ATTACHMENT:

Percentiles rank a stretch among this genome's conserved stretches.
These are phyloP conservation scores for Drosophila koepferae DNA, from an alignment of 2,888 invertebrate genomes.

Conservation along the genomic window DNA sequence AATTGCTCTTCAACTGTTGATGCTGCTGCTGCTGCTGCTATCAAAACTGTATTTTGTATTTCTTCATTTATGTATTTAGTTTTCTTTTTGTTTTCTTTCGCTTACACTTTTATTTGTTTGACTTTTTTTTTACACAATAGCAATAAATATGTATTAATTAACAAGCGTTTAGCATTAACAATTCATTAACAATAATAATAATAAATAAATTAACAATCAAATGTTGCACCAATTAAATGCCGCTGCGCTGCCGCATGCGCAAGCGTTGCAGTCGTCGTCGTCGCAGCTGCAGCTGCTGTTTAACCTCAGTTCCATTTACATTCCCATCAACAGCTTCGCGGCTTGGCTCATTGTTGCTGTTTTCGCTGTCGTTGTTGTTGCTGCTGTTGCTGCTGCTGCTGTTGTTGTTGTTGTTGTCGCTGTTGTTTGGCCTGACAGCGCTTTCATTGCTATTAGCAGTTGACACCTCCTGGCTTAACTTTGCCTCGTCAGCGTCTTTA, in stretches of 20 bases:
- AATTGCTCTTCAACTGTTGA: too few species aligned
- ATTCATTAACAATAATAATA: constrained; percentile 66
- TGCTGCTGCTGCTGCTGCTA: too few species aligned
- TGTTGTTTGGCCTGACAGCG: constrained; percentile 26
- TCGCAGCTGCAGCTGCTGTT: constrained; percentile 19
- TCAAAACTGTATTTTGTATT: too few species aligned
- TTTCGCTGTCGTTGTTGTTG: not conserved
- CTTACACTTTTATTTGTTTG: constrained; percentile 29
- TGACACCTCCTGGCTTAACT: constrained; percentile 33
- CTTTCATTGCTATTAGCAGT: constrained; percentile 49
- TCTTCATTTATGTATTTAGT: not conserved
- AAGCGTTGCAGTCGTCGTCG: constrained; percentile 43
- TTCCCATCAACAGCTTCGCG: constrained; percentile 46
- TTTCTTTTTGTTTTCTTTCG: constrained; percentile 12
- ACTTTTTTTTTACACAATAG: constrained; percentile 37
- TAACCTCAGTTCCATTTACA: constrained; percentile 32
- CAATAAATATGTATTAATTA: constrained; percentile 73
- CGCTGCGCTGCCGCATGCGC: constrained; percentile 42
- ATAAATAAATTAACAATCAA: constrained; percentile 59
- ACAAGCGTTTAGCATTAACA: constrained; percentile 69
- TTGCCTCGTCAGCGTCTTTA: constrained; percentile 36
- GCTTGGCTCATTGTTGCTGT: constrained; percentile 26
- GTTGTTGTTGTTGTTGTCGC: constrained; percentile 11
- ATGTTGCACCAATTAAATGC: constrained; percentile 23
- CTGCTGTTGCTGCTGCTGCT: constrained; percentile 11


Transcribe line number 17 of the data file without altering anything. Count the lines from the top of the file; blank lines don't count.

- TTTCTTTTTGTTTTCTTTCG: constrained; percentile 12